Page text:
Mahony was incensed that Wright had abandoned his family and marriage. There were no kind words for Frank Lloyd Wright from Marion Mahony, and there were hard feelings between them. She was hired back into the firm by Von Holst on the condition that she had full control of the designs. In that position she designed several of Wright’s commissions for which Wright reaped the credit.
In 1910 the Wasmuth Portfolio, the book of Wright’s designs, was published in Germany, and the project made Frank Lloyd Wright world famous. It is now believed Marion Mahony created over fifty percent of the drawings (possibly more) in the Wasmuth Portfolio. She wasn’t even mentioned as draftsman or illustrator, much less as an architect or collaborator on the designs.
Unity Temple 1905 Wasmuth Library
PhotoSource: www.curbed.com/mahony Photo source: www.timeout.com/chicago
PhotoSource: www.steinerag.com/Bock_Ateliers 2.bp.blogspot.com/_ILuyCbeYKOc Photo Source: hoydenabouttown.com/macdonald-and-mahony
Lance Tawzer, curator of exhibits for the Elmhurst History Museum where an exhibit of Mahony’s work was shown, says, "She was a woman doing a man's job at the turn of the century, which was of course very unusual. It's only recently that we're starting to see her legacy and her importance be recognized."
In 1911, Mahony married architect Walter Burley Griffin, who also worked in Wright’s Oak Park office. They opened their own business together and ultimately designed and built hundreds of projects throughout the world. When they won the commission to design the new Australian capital Canberra, they moved to Australia. There they developed a construction method called knitlock construction.
Although Mahony and Wright had a permanent falling-out when he left his family, Wright didn’t hesitate to emulate, inexactly, the Knitlock method in his block houses in California in the 1920s. According to placesjournal.org, he also never lost an opportunity “to reject and publicly renounce his former association with Mahony and her husband, both of whom had worked closely with him at Oak Park, one might easily wonder whether Wright’s very public expressions of disdain and disrespect for his former assistants were fueled by insecurities and disappointments exacerbated by their earlier closeness.”
Marion Mahony retired from the firm while in her sixties and spent time documenting Australia’s natural beauty and cataloging indigenous plant life, using the principles of her anthroposophical beliefs to guide her work of running a kindergarten, and supporting the arts and the community’s shared intellectual and religious pursuits.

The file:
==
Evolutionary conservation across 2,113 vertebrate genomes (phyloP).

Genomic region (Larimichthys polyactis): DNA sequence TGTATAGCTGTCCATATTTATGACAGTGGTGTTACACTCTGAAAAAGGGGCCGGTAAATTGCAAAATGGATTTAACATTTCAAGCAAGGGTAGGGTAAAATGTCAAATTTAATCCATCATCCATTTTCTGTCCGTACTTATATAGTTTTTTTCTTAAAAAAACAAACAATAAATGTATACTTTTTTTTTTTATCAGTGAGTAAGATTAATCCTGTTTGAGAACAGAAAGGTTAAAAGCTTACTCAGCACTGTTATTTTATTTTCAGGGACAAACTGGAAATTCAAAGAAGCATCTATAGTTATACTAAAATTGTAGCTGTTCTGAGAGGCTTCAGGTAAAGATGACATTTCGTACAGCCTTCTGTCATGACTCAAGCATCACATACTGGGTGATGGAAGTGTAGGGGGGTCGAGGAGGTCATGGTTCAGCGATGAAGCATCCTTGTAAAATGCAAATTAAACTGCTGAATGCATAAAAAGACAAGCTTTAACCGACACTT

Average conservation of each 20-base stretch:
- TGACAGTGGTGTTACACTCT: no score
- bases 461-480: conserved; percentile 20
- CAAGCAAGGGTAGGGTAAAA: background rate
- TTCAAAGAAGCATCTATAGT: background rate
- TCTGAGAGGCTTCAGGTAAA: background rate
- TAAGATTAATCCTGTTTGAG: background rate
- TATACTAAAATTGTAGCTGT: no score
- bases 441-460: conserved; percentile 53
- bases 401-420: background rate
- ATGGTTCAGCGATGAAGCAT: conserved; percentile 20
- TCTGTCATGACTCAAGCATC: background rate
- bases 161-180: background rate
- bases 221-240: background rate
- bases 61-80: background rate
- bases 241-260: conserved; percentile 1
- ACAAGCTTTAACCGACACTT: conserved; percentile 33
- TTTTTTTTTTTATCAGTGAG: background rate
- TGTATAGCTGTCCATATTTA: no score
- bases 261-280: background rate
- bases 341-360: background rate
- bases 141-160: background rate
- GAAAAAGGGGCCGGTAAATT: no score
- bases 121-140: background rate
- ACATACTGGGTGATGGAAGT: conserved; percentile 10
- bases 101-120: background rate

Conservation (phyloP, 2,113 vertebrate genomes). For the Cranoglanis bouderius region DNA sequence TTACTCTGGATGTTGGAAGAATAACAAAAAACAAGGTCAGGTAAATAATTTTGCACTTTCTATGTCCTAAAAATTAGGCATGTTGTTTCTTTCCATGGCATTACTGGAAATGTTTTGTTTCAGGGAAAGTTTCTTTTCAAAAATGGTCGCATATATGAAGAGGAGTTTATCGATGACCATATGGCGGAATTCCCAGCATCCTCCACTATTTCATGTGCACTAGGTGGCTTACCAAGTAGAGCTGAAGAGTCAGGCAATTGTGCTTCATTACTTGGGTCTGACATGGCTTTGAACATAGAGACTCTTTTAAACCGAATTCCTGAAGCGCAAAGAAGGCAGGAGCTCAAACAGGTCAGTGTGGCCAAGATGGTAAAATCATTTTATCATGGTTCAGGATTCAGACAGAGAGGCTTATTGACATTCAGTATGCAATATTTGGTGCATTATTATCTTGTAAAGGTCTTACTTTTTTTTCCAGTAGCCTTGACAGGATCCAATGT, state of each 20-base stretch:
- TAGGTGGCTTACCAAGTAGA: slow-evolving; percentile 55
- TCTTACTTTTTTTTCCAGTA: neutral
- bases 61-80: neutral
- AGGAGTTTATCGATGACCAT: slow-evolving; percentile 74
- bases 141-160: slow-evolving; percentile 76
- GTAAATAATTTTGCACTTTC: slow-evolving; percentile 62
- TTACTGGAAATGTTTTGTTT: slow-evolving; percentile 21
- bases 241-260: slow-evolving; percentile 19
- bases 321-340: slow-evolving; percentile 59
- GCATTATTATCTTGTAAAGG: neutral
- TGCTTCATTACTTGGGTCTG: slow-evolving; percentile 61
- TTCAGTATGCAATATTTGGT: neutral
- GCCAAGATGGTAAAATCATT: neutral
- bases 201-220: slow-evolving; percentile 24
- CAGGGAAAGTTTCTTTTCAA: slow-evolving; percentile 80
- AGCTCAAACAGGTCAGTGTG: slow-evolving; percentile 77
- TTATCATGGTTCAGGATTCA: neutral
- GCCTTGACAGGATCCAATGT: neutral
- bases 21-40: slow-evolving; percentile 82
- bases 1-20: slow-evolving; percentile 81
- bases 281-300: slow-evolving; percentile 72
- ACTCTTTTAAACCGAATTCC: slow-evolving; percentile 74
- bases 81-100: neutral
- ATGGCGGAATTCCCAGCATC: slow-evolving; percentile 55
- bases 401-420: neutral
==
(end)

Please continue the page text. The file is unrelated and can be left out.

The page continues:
In early 1936, Mahony’s husband was offered the design for the United Provinces Industrial and Agricultural exhibition in India. Marion came out of retirement to help him, for there were many buildings to be constructed in a period of eight months. In 1937, Walter died suddenly of peritonitis following surgery for a burst gallbladder. He was buried there. Marion was needed to settle the affairs of the Griffin architectural business, and the project was completed by another architect on the project.Mahony returned to the Chicago in 1938 and eventually wrote a memoir which was never published -- and which did not have any kind words for Frank Lloyd Wright -- and continued to lecture, design, and write, but refused to do any more architectural work until her death in 1961.
Marion Mahony Griffin in later years
Photo source: www.handeyesupply.com/marion-mahony
Marion Mahony was a brilliant, gifted and versatile architect, draftsperson, designer and artist. She broke plenty of “glass ceilings” long before the term existed. I doubt anyone could say Marion Mahony Griffin had a bad life or was unsuccessful. Quite the opposite. She was a pioneer for women in architecture but also in the women’s rights movement.
● Marion Mahony was the second woman to get a degree in architecture from MIT, and one of the first women licensed to practice architecture (perhaps in the world).
● She revolutionized the way architecture was presented within the whole profession worldwide.
● She played a strong role in helping to create a distinctly American style of architectural design.
● Her design work spanned continents, from envisioning whole cities, designing architectural projects large and small, to painting and designing decorative housing elements, and
●Last but not least, her designs and illustrations made many of Frank Lloyd Wright’s famous projects possible… some completely without him!
However, because she was a women, she never received the acclaim she deserved. Even in publications today, her husband Walter Burley Griffin is given the credit for the work of their firm, even when Marion was the sole designer.
At the time she was writing her memoir, she admits that her memory was not what it had been. Claire Zulkey writes in curved.com “Something that did not escape Marion’s memory, however, was her hatred of Wright, whose reputation enjoyed a revival at the time, as he worked on the Guggenheim, enjoyed a brisk private practice, and was the subject of an exhibit at the MOMA. Marion never names him directly, but it’s accepted that he’s who she had in mind in writing, “The Chicago School died not only because of the cancer sore in it—one who originated very little but spent most of his time claiming everything and swiping everything.” https://www.curbed.com/2017/6/8/15755858/marion-mahony-walter-burley-griffin-wright-drawings
At the age of 90, Marion Mahony Griffin died, financially poor, in Cook County Hospital. Her ashes were interred with no marker. There is now a small plaque in memory of her at Chicago’s Graceland Cemetery, which is also the final resting place of Louis Sullivan, Daniel Burnham, and her cousin Dwight Perkins.